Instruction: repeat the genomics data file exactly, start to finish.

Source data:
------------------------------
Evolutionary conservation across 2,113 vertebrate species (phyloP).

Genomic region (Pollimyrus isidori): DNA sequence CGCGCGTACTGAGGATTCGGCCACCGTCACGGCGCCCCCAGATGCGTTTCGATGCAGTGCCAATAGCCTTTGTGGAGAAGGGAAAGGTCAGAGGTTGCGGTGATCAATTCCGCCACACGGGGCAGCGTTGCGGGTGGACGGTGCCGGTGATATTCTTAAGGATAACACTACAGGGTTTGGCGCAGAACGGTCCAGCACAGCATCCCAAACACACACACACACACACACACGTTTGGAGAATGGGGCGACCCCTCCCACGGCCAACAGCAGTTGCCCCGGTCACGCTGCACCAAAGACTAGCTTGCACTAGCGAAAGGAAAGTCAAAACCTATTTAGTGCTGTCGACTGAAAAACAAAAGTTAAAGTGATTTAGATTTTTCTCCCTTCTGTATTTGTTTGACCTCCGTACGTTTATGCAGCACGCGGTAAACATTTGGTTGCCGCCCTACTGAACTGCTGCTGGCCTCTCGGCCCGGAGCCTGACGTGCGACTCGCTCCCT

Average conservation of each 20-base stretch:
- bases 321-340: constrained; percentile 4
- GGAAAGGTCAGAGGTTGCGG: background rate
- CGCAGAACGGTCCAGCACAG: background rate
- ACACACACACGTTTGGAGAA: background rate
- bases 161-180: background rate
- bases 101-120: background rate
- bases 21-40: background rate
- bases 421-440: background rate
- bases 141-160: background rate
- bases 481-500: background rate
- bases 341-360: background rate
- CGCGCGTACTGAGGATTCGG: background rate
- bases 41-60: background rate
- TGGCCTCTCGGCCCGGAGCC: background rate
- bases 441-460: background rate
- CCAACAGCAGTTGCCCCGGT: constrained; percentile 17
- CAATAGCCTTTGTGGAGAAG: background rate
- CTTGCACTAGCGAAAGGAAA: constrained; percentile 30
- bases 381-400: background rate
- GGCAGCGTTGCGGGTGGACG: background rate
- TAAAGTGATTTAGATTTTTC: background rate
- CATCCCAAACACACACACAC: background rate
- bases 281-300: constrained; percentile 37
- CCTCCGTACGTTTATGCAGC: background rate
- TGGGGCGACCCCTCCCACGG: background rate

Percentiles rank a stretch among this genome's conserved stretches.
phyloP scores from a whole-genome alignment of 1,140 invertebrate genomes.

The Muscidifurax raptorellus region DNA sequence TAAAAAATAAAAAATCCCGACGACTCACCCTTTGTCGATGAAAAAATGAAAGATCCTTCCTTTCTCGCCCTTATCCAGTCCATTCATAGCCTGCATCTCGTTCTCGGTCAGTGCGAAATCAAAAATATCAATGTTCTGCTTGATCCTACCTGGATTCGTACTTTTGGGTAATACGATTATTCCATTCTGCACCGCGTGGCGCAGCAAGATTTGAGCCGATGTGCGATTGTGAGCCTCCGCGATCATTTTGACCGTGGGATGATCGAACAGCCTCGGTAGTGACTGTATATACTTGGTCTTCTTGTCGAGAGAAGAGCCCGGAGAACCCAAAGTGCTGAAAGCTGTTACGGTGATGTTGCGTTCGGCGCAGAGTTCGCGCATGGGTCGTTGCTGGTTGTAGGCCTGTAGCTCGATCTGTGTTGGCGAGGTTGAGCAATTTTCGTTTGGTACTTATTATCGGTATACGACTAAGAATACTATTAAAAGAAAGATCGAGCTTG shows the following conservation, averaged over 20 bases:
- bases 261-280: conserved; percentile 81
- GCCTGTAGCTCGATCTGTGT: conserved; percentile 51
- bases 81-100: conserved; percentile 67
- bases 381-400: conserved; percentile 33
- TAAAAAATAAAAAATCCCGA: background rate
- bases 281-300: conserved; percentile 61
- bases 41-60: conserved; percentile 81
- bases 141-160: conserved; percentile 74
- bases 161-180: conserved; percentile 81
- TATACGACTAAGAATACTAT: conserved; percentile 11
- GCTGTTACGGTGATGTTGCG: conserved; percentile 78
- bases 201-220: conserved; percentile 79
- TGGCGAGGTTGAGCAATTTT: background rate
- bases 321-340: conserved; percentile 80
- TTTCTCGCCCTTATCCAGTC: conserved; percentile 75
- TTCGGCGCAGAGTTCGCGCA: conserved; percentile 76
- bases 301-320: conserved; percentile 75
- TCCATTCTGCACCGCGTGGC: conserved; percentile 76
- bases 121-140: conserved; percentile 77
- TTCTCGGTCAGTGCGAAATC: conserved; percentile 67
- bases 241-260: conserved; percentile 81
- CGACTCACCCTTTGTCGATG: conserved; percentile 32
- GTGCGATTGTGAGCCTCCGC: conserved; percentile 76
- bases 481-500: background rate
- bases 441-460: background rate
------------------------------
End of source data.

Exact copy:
Evolutionary conservation across 2,113 vertebrate species (phyloP).

Genomic region (Pollimyrus isidori): DNA sequence CGCGCGTACTGAGGATTCGGCCACCGTCACGGCGCCCCCAGATGCGTTTCGATGCAGTGCCAATAGCCTTTGTGGAGAAGGGAAAGGTCAGAGGTTGCGGTGATCAATTCCGCCACACGGGGCAGCGTTGCGGGTGGACGGTGCCGGTGATATTCTTAAGGATAACACTACAGGGTTTGGCGCAGAACGGTCCAGCACAGCATCCCAAACACACACACACACACACACACGTTTGGAGAATGGGGCGACCCCTCCCACGGCCAACAGCAGTTGCCCCGGTCACGCTGCACCAAAGACTAGCTTGCACTAGCGAAAGGAAAGTCAAAACCTATTTAGTGCTGTCGACTGAAAAACAAAAGTTAAAGTGATTTAGATTTTTCTCCCTTCTGTATTTGTTTGACCTCCGTACGTTTATGCAGCACGCGGTAAACATTTGGTTGCCGCCCTACTGAACTGCTGCTGGCCTCTCGGCCCGGAGCCTGACGTGCGACTCGCTCCCT

Average conservation of each 20-base stretch:
- bases 321-340: constrained; percentile 4
- GGAAAGGTCAGAGGTTGCGG: background rate
- CGCAGAACGGTCCAGCACAG: background rate
- ACACACACACGTTTGGAGAA: background rate
- bases 161-180: background rate
- bases 101-120: background rate
- bases 21-40: background rate
- bases 421-440: background rate
- bases 141-160: background rate
- bases 481-500: background rate
- bases 341-360: background rate
- CGCGCGTACTGAGGATTCGG: background rate
- bases 41-60: background rate
- TGGCCTCTCGGCCCGGAGCC: background rate
- bases 441-460: background rate
- CCAACAGCAGTTGCCCCGGT: constrained; percentile 17
- CAATAGCCTTTGTGGAGAAG: background rate
- CTTGCACTAGCGAAAGGAAA: constrained; percentile 30
- bases 381-400: background rate
- GGCAGCGTTGCGGGTGGACG: background rate
- TAAAGTGATTTAGATTTTTC: background rate
- CATCCCAAACACACACACAC: background rate
- bases 281-300: constrained; percentile 37
- CCTCCGTACGTTTATGCAGC: background rate
- TGGGGCGACCCCTCCCACGG: background rate

Percentiles rank a stretch among this genome's conserved stretches.
phyloP scores from a whole-genome alignment of 1,140 invertebrate genomes.

The Muscidifurax raptorellus region DNA sequence TAAAAAATAAAAAATCCCGACGACTCACCCTTTGTCGATGAAAAAATGAAAGATCCTTCCTTTCTCGCCCTTATCCAGTCCATTCATAGCCTGCATCTCGTTCTCGGTCAGTGCGAAATCAAAAATATCAATGTTCTGCTTGATCCTACCTGGATTCGTACTTTTGGGTAATACGATTATTCCATTCTGCACCGCGTGGCGCAGCAAGATTTGAGCCGATGTGCGATTGTGAGCCTCCGCGATCATTTTGACCGTGGGATGATCGAACAGCCTCGGTAGTGACTGTATATACTTGGTCTTCTTGTCGAGAGAAGAGCCCGGAGAACCCAAAGTGCTGAAAGCTGTTACGGTGATGTTGCGTTCGGCGCAGAGTTCGCGCATGGGTCGTTGCTGGTTGTAGGCCTGTAGCTCGATCTGTGTTGGCGAGGTTGAGCAATTTTCGTTTGGTACTTATTATCGGTATACGACTAAGAATACTATTAAAAGAAAGATCGAGCTTG shows the following conservation, averaged over 20 bases:
- bases 261-280: conserved; percentile 81
- GCCTGTAGCTCGATCTGTGT: conserved; percentile 51
- bases 81-100: conserved; percentile 67
- bases 381-400: conserved; percentile 33
- TAAAAAATAAAAAATCCCGA: background rate
- bases 281-300: conserved; percentile 61
- bases 41-60: conserved; percentile 81
- bases 141-160: conserved; percentile 74
- bases 161-180: conserved; percentile 81
- TATACGACTAAGAATACTAT: conserved; percentile 11
- GCTGTTACGGTGATGTTGCG: conserved; percentile 78
- bases 201-220: conserved; percentile 79
- TGGCGAGGTTGAGCAATTTT: background rate
- bases 321-340: conserved; percentile 80
- TTTCTCGCCCTTATCCAGTC: conserved; percentile 75
- TTCGGCGCAGAGTTCGCGCA: conserved; percentile 76
- bases 301-320: conserved; percentile 75
- TCCATTCTGCACCGCGTGGC: conserved; percentile 76
- bases 121-140: conserved; percentile 77
- TTCTCGGTCAGTGCGAAATC: conserved; percentile 67
- bases 241-260: conserved; percentile 81
- CGACTCACCCTTTGTCGATG: conserved; percentile 32
- GTGCGATTGTGAGCCTCCGC: conserved; percentile 76
- bases 481-500: background rate
- bases 441-460: background rate